U.S., Cuba reach understanding on restoring commercial flights
Cuba could allow more than a dozen flights from the U.S. a day, says U.S. officials
The U.S. and Cuba have reached an understanding on restoring regularly scheduled commercial flights, Cuban and U.S. officials said Wednesday, a day before the anniversary of the two Cold War foes restoring diplomatic ties.
The diplomatic advance would help open the way for U.S. airlines to begin flying to Cuba within months in what would likely be the biggest step toward tighter economic ties since the two countries began normalizing relations last year. Officials on both sides said they had reached an understanding on key points and hoped to reach a formal deal within hours or days.
Teams who have been meeting since Monday in Washington "have made important advances in negotiating a memorandum of understanding on establishing regular flights between Cuba and the United States, and shortly they will be ready to announce a preliminary agreement on this issue," said Josefina Vidal, head of North American affairs for Cuba's foreign ministry.
State Department spokeswoman Kerry Humphrey said late Wednesday that the countries "are making progress but still negotiating."
Right now, American and Cuban travellers must fly on charter flights that are expensive and difficult to book, forcing travellers to buy paper tickets in Cuba or email documents and payment information back and forth with an agent in the U.S. Those flying often must arrive at the airport four hours in advance and pay high prices for baggage in excess of strict weight limits.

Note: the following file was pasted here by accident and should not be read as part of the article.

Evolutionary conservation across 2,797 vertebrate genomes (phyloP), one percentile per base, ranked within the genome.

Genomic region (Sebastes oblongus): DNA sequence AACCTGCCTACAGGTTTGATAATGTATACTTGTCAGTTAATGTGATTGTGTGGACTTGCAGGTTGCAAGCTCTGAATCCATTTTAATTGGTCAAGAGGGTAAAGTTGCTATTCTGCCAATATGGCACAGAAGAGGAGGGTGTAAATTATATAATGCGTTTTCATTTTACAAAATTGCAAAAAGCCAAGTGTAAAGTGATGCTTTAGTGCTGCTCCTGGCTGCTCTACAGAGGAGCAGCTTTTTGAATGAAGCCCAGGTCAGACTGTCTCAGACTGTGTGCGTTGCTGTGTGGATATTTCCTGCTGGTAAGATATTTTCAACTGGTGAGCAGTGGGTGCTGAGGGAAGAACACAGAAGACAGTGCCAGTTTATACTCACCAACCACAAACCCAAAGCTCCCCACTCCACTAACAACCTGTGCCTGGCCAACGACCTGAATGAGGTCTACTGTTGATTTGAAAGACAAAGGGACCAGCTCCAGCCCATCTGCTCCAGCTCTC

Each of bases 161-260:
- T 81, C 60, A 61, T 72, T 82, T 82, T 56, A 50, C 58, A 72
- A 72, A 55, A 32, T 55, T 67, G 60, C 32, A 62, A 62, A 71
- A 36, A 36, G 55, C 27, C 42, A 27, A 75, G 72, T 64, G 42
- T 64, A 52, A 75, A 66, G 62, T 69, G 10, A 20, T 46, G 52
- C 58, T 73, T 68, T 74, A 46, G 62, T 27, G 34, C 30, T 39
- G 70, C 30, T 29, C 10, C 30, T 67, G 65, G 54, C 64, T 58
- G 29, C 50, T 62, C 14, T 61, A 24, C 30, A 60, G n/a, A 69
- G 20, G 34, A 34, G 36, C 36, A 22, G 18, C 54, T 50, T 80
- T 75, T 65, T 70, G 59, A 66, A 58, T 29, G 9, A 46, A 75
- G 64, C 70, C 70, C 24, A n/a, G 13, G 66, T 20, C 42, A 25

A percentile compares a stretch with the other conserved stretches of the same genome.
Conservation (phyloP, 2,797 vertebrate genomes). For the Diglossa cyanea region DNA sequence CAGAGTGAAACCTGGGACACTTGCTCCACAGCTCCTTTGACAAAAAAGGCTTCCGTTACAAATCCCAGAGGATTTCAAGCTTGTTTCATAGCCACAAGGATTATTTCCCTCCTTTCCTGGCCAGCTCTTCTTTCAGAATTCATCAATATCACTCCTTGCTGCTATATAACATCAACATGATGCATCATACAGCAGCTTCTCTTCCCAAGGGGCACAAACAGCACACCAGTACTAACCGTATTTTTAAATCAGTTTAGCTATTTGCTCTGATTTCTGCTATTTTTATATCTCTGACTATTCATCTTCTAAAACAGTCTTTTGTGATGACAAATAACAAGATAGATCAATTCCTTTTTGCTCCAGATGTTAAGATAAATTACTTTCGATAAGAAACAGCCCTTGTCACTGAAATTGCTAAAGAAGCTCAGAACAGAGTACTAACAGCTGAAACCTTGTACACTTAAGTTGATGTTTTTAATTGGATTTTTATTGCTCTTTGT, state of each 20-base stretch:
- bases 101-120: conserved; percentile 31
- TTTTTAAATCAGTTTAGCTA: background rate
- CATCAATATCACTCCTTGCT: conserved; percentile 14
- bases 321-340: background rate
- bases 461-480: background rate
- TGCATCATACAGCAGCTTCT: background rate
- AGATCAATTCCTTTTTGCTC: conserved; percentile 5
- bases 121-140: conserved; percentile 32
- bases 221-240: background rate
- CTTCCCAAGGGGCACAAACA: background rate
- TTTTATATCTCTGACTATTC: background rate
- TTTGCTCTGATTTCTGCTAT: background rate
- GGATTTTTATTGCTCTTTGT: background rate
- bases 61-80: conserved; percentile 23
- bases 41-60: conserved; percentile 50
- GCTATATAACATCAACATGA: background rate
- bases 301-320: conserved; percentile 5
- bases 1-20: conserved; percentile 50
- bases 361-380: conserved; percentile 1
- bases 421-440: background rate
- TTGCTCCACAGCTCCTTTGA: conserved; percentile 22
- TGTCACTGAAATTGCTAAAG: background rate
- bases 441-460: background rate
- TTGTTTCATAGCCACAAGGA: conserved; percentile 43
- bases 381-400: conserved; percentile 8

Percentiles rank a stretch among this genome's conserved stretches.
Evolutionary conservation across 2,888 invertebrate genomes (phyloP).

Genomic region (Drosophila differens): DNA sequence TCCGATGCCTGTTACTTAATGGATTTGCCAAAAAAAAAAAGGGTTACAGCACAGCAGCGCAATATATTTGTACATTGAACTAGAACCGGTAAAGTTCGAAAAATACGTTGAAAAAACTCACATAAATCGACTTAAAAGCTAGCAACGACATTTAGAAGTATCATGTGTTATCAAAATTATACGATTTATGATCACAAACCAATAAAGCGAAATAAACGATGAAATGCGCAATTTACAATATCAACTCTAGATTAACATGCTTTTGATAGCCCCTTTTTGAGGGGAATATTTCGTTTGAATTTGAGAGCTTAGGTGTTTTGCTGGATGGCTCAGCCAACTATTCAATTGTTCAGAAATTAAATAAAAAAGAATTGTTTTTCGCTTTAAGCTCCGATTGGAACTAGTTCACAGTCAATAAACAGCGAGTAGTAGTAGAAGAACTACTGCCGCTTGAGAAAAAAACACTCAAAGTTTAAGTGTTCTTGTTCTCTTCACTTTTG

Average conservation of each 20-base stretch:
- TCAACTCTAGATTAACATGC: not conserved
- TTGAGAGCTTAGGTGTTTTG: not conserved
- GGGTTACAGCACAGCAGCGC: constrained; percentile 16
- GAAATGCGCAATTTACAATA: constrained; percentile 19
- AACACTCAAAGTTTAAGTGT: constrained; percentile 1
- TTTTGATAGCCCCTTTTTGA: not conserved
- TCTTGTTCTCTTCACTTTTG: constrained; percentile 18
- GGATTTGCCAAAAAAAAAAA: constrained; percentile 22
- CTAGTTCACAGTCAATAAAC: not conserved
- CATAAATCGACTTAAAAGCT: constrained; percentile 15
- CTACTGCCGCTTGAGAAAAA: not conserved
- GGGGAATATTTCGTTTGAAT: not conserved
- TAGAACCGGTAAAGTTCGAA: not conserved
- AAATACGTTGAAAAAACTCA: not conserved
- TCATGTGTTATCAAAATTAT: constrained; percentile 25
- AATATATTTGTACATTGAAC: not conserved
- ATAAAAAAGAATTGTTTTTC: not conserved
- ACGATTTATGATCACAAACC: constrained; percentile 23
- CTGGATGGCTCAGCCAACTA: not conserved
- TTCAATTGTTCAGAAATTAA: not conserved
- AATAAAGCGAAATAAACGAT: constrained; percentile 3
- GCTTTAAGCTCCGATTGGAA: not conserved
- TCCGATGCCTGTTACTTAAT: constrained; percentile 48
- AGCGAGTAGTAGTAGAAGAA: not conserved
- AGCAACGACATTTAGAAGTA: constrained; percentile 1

U.S. officials and aviation executives have speculated that Cuba could allow more than a dozen flights to and from the U.S. a day. It's unclear if those flights would completely replace charters, but they appear certain to create a surge in travel that would place heavy strain on Cuba's already overstrained tourist infrastructure. Hotels and private hostals are booked for months.
Authorized American travel to the island is up 50 per cent this year, Jeffrey DeLaurentis, who heads the U.S. Embassy in Havana, said Tuesday. While the majority of U.S. travellers are Cuban-Americans, there has been a sharp rise in Americans travelling for specially authorized purposes, particularly on educational tours known as people-to-people travel. Among Obama's regulatory changes this year was one permitting such travel to Cuba without specific Treasury Department permission.
Since the announcement last year that the U.S. would establish diplomatic relations and expand trade and tourism with Cuba, major U.S. airlines, including American, Delta, United, JetBlue and Southwest, have expressed interest in establishing regular flights from the U.S. to the island.
Cuba and the U.S. announced last week direct mail service would restart after a 52-year interruption. The governments had been speaking about restoring a postal link since President Barack Obama entered office, but those talks stalled when Cuba imprisoned U.S. contractor Alan Gross. He was freed in a prisoner exchange that sparked last year's declaration of detente.
On other issues, however, the U.S. and Cuba remain far apart. These include the billions of dollars in competing property claims, the status of fugitives in both countries, and Cuban protection of human rights.
The U.S. and Cuba re-opened embassies in each other's capitals this summer.
Thursday marks the one-year anniversary of the announcement by Presidents Obama and Raul Castro that they were ending a half-century of U.S.-Cuban enmity.